The Islamic State, the most feared terrorist gang in the world, was steadily losing status in recent months, until it took responsibility for the Sri Lanka mass bombings. Before that, it was defeated on the battlefield many times and gave back large patches of conquered territory -- by one measure, it's been forced to abandon acreage roughly the size of Britain. Its biggest battles are now internal, arising in its own ranks, especially in criticisms of its leader, Abu Bakr al-Baghdadi.
Al-Baghdadi is the caliph, chosen in 2014, and in theory totally in charge. He still stirs interest in the U.S. State department, which offers US$25 million for information leading to his capture. But within ISIL he's not universally popular. MEMRI (Middle East Media Research Institute) has assembled a 7,000-word collection of comments on the leadership of ISIL, which treat al-Baghdadi harshly.
At the heart of the ideological dispute, MEMRI says, is the issue of takfir. Takfir means excommunication, when one Muslim declares another a non-believer; the word derives from kafir (unbeliever). People may be classified as ultra takfiris, those Muslims who habitually call others unbelievers. There's a derivative belief that someone not proclaiming takfir about a person who deserves it must be an infidel. Takfir is the crushing blow that underlings sometimes deliver to their chieftains.
Al-Baghdadi's strength has rested in the power of his oratory. Last summer, as ISIL was losing battles and surrendering territory, he sent a message to all of his agents, real and imagined -- "Supporters of the caliphate everywhere, we bring you glad tidings that the State is well, since it wishes for what Allah has to offer, which is good and everlasting. Beware, oh lions of communications and knights of media, beware not to glean your information from any source besides the State's central media. The battle is in your arena." Perhaps to make ISIL again as relevant as it seemed two years ago, its official news agency, Amaq, when claiming the Sri Lanka bombings, bragged that "1,000 Crusaders" were killed or wounded.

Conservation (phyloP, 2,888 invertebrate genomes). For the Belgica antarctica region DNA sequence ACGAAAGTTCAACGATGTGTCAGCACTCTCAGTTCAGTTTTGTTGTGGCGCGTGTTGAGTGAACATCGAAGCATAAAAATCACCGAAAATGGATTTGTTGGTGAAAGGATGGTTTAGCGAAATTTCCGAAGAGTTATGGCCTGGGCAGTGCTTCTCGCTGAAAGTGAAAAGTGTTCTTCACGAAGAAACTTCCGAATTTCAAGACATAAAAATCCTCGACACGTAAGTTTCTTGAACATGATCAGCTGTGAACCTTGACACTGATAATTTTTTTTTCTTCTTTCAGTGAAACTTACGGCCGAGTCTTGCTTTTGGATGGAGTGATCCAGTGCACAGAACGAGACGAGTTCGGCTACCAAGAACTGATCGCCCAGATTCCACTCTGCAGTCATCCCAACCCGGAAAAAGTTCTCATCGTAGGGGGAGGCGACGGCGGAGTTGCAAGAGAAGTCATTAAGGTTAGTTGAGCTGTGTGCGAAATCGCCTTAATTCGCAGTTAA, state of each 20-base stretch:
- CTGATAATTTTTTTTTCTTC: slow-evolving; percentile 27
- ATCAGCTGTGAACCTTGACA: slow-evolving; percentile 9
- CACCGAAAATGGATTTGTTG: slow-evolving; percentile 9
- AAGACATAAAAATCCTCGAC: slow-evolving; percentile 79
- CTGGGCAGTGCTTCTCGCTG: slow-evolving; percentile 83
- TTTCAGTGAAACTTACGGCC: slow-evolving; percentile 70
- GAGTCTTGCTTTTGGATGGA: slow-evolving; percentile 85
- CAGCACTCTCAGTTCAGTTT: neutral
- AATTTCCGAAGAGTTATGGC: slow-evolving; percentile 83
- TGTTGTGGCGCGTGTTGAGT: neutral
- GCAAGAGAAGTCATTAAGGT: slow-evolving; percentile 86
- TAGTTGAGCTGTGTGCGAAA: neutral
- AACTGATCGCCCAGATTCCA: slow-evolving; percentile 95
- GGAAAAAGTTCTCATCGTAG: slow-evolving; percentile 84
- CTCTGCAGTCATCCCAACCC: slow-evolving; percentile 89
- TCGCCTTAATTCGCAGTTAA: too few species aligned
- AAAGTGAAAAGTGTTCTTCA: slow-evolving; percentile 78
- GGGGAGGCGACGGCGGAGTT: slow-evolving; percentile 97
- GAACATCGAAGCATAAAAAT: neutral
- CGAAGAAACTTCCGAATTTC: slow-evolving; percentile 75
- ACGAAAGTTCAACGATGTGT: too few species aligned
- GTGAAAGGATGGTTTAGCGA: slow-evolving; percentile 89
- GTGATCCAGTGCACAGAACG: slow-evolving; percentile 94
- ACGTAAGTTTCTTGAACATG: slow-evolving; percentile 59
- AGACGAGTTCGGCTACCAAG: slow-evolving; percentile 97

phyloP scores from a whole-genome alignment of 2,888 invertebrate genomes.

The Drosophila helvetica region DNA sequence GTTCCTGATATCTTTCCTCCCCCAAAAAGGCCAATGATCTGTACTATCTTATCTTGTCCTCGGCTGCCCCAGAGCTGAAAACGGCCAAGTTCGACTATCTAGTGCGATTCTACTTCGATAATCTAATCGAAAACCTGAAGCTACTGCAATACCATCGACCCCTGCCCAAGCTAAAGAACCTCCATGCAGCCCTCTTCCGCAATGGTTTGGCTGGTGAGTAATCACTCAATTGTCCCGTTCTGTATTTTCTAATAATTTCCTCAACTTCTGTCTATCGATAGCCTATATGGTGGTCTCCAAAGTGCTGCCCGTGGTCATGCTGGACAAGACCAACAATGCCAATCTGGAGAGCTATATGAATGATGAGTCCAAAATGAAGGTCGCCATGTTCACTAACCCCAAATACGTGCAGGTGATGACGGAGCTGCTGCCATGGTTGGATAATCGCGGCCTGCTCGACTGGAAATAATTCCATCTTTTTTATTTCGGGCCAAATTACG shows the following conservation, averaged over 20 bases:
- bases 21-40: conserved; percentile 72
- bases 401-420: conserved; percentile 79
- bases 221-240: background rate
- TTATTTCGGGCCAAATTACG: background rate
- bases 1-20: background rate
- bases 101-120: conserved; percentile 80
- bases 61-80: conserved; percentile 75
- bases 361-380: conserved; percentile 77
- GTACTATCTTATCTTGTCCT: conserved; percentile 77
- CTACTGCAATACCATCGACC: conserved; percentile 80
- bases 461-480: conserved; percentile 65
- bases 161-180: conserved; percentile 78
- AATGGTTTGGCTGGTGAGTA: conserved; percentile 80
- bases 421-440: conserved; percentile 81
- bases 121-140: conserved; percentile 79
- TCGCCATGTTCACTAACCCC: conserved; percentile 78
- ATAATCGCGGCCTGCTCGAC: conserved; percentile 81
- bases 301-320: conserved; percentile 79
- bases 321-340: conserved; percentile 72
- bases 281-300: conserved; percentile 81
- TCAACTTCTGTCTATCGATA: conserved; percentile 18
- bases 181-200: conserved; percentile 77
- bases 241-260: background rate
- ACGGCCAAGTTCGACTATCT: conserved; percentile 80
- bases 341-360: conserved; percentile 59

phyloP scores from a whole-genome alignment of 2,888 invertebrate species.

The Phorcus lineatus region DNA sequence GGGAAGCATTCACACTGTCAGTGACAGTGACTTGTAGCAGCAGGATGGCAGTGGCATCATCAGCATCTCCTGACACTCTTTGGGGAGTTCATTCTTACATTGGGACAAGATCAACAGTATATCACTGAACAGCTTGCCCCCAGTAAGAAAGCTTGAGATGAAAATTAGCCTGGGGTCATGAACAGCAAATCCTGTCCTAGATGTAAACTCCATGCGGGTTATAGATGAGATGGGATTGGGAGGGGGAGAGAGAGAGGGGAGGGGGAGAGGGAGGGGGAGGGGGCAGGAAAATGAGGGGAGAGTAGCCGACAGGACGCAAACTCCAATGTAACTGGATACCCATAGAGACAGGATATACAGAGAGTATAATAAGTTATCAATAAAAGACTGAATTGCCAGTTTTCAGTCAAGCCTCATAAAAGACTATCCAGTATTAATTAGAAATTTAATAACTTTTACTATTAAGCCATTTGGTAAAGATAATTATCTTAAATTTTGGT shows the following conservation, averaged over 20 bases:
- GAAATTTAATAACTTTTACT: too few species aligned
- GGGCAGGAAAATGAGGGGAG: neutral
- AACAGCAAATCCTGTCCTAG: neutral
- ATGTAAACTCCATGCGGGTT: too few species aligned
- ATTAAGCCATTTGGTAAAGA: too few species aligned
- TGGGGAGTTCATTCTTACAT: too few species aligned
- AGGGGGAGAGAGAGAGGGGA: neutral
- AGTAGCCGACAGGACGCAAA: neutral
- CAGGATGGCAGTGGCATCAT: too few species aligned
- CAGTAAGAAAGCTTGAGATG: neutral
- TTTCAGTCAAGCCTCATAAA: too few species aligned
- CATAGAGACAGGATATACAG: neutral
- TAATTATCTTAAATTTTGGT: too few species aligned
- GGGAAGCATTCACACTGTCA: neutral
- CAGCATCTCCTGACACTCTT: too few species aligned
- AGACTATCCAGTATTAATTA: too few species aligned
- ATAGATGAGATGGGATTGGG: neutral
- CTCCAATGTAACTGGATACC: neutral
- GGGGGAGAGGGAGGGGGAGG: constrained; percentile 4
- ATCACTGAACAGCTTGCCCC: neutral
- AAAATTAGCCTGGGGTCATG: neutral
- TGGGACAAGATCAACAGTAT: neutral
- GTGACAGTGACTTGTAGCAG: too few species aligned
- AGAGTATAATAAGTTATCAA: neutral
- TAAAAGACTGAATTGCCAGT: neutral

MEMRI advises us that two factions duel over issues in ISIL. One is "scholars' camp," composed of former officials in the now-defunct ISIL religious bureaucracy. The other consists of "extremists" or ultra takfiris. The dispute brought to the surface criticism of injustice in the ISIL leadership. Until recently dissenters refrained from criticizing al-Baghdadi. They declared their loyalty to ISIL and ascribed the organization's faults to those al-Baghdadi appointed to carry out orders, including the delegated Committee, the executive body.
Members of the ISIL Media Department are enemies of the scholars' camp. The scholars oppose the media apparatus, seeing it as a bastion of extremism. Until al-Baghdadi proclaimed his directive, they were able to cling to the belief that he was neutral or somehow above the dispute. But hearing al-Baghdadi give unequivocal support to the Media Department made it clear that he was siding with the extremists.
A soldier who uses the name Yaktum Imanahu sent a message deploring al-Baghdadi and his deputies, whom he calls "henchmen." "Fear Allah, oh caliph, and be aware of that which your entourage has corrupted. Fear Allah ... As for the soldiers: they have been disturbed, terrified and impoverished by the people who work for you. ... The soldiers, instead of praying for their rulers, have begun to curse them due to their mistreatment. By Allah, we will be your rivals on the day of resurrection and we will argue against you in front of Allah, since you betrayed your trust."
Those of us who hope to see ISIL crumble and die can find only a modest optimism in the MEMRI summary. As one expert on terrorism put it, ISIL "still has its brand and an ability to inspire." Scores of its leaders have died in battle but many volunteers are waiting, ready to be exploited or to be credited with Sri Lanka, truly or falsely.